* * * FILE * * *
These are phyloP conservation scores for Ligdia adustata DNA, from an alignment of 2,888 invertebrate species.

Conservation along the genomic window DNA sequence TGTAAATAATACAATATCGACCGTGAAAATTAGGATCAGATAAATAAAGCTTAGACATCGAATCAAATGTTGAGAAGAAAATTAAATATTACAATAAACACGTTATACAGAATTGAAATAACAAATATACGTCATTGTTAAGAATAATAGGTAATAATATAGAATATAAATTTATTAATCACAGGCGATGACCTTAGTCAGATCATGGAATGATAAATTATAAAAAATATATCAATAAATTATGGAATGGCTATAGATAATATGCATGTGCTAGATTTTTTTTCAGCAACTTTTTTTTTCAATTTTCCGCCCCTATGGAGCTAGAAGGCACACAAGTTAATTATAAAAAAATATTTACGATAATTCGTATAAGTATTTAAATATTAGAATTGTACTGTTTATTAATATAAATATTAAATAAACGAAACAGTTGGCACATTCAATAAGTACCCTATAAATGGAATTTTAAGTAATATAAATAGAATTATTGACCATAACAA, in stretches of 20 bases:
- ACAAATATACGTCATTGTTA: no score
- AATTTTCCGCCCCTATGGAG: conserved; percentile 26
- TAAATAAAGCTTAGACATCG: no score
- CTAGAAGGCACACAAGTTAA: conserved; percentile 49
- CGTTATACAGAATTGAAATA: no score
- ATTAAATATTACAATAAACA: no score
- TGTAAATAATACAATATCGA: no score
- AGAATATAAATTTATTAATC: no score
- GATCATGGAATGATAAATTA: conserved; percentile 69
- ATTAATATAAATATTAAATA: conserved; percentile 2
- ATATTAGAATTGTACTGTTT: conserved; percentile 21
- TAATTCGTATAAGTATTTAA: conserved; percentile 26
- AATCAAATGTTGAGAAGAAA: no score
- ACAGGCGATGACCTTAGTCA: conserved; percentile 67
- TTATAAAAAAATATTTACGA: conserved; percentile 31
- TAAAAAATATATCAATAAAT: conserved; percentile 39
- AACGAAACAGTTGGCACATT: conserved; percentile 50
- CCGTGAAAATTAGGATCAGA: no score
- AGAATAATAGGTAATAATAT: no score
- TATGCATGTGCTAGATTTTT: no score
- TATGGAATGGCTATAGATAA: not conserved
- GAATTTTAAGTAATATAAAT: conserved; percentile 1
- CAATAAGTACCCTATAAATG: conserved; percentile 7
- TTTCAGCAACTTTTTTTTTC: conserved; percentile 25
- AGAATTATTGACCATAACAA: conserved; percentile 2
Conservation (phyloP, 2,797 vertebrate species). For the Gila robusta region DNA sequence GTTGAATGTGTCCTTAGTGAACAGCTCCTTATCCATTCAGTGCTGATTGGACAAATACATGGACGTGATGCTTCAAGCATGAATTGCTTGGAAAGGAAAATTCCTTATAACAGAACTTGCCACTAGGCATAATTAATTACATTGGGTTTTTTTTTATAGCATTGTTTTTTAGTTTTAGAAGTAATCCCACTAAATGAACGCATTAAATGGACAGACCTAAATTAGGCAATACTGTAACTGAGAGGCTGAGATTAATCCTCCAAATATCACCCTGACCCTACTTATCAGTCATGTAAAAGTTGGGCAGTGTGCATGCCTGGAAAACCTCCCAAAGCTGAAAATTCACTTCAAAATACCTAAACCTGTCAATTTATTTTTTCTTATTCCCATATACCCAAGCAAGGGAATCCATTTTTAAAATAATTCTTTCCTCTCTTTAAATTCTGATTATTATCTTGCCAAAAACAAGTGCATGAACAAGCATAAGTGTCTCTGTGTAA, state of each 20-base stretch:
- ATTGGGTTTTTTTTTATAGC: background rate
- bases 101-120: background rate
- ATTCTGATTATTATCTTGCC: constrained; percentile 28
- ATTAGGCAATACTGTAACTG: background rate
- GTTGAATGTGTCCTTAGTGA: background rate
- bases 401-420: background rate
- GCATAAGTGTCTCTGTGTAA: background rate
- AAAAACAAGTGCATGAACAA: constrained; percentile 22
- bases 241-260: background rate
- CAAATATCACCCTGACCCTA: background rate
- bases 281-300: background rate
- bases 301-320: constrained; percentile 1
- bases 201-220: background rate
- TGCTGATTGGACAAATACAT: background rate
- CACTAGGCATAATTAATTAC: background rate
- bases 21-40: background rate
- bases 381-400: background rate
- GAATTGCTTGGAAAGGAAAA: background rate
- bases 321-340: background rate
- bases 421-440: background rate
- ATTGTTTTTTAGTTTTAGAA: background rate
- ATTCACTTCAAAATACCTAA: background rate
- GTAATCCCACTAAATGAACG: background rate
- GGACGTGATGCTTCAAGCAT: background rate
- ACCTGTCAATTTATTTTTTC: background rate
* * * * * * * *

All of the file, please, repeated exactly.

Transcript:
These are phyloP conservation scores for Ligdia adustata DNA, from an alignment of 2,888 invertebrate species.

Conservation along the genomic window DNA sequence TGTAAATAATACAATATCGACCGTGAAAATTAGGATCAGATAAATAAAGCTTAGACATCGAATCAAATGTTGAGAAGAAAATTAAATATTACAATAAACACGTTATACAGAATTGAAATAACAAATATACGTCATTGTTAAGAATAATAGGTAATAATATAGAATATAAATTTATTAATCACAGGCGATGACCTTAGTCAGATCATGGAATGATAAATTATAAAAAATATATCAATAAATTATGGAATGGCTATAGATAATATGCATGTGCTAGATTTTTTTTCAGCAACTTTTTTTTTCAATTTTCCGCCCCTATGGAGCTAGAAGGCACACAAGTTAATTATAAAAAAATATTTACGATAATTCGTATAAGTATTTAAATATTAGAATTGTACTGTTTATTAATATAAATATTAAATAAACGAAACAGTTGGCACATTCAATAAGTACCCTATAAATGGAATTTTAAGTAATATAAATAGAATTATTGACCATAACAA, in stretches of 20 bases:
- ACAAATATACGTCATTGTTA: no score
- AATTTTCCGCCCCTATGGAG: conserved; percentile 26
- TAAATAAAGCTTAGACATCG: no score
- CTAGAAGGCACACAAGTTAA: conserved; percentile 49
- CGTTATACAGAATTGAAATA: no score
- ATTAAATATTACAATAAACA: no score
- TGTAAATAATACAATATCGA: no score
- AGAATATAAATTTATTAATC: no score
- GATCATGGAATGATAAATTA: conserved; percentile 69
- ATTAATATAAATATTAAATA: conserved; percentile 2
- ATATTAGAATTGTACTGTTT: conserved; percentile 21
- TAATTCGTATAAGTATTTAA: conserved; percentile 26
- AATCAAATGTTGAGAAGAAA: no score
- ACAGGCGATGACCTTAGTCA: conserved; percentile 67
- TTATAAAAAAATATTTACGA: conserved; percentile 31
- TAAAAAATATATCAATAAAT: conserved; percentile 39
- AACGAAACAGTTGGCACATT: conserved; percentile 50
- CCGTGAAAATTAGGATCAGA: no score
- AGAATAATAGGTAATAATAT: no score
- TATGCATGTGCTAGATTTTT: no score
- TATGGAATGGCTATAGATAA: not conserved
- GAATTTTAAGTAATATAAAT: conserved; percentile 1
- CAATAAGTACCCTATAAATG: conserved; percentile 7
- TTTCAGCAACTTTTTTTTTC: conserved; percentile 25
- AGAATTATTGACCATAACAA: conserved; percentile 2
Conservation (phyloP, 2,797 vertebrate species). For the Gila robusta region DNA sequence GTTGAATGTGTCCTTAGTGAACAGCTCCTTATCCATTCAGTGCTGATTGGACAAATACATGGACGTGATGCTTCAAGCATGAATTGCTTGGAAAGGAAAATTCCTTATAACAGAACTTGCCACTAGGCATAATTAATTACATTGGGTTTTTTTTTATAGCATTGTTTTTTAGTTTTAGAAGTAATCCCACTAAATGAACGCATTAAATGGACAGACCTAAATTAGGCAATACTGTAACTGAGAGGCTGAGATTAATCCTCCAAATATCACCCTGACCCTACTTATCAGTCATGTAAAAGTTGGGCAGTGTGCATGCCTGGAAAACCTCCCAAAGCTGAAAATTCACTTCAAAATACCTAAACCTGTCAATTTATTTTTTCTTATTCCCATATACCCAAGCAAGGGAATCCATTTTTAAAATAATTCTTTCCTCTCTTTAAATTCTGATTATTATCTTGCCAAAAACAAGTGCATGAACAAGCATAAGTGTCTCTGTGTAA, state of each 20-base stretch:
- ATTGGGTTTTTTTTTATAGC: background rate
- bases 101-120: background rate
- ATTCTGATTATTATCTTGCC: constrained; percentile 28
- ATTAGGCAATACTGTAACTG: background rate
- GTTGAATGTGTCCTTAGTGA: background rate
- bases 401-420: background rate
- GCATAAGTGTCTCTGTGTAA: background rate
- AAAAACAAGTGCATGAACAA: constrained; percentile 22
- bases 241-260: background rate
- CAAATATCACCCTGACCCTA: background rate
- bases 281-300: background rate
- bases 301-320: constrained; percentile 1
- bases 201-220: background rate
- TGCTGATTGGACAAATACAT: background rate
- CACTAGGCATAATTAATTAC: background rate
- bases 21-40: background rate
- bases 381-400: background rate
- GAATTGCTTGGAAAGGAAAA: background rate
- bases 321-340: background rate
- bases 421-440: background rate
- ATTGTTTTTTAGTTTTAGAA: background rate
- ATTCACTTCAAAATACCTAA: background rate
- GTAATCCCACTAAATGAACG: background rate
- GGACGTGATGCTTCAAGCAT: background rate
- ACCTGTCAATTTATTTTTTC: background rate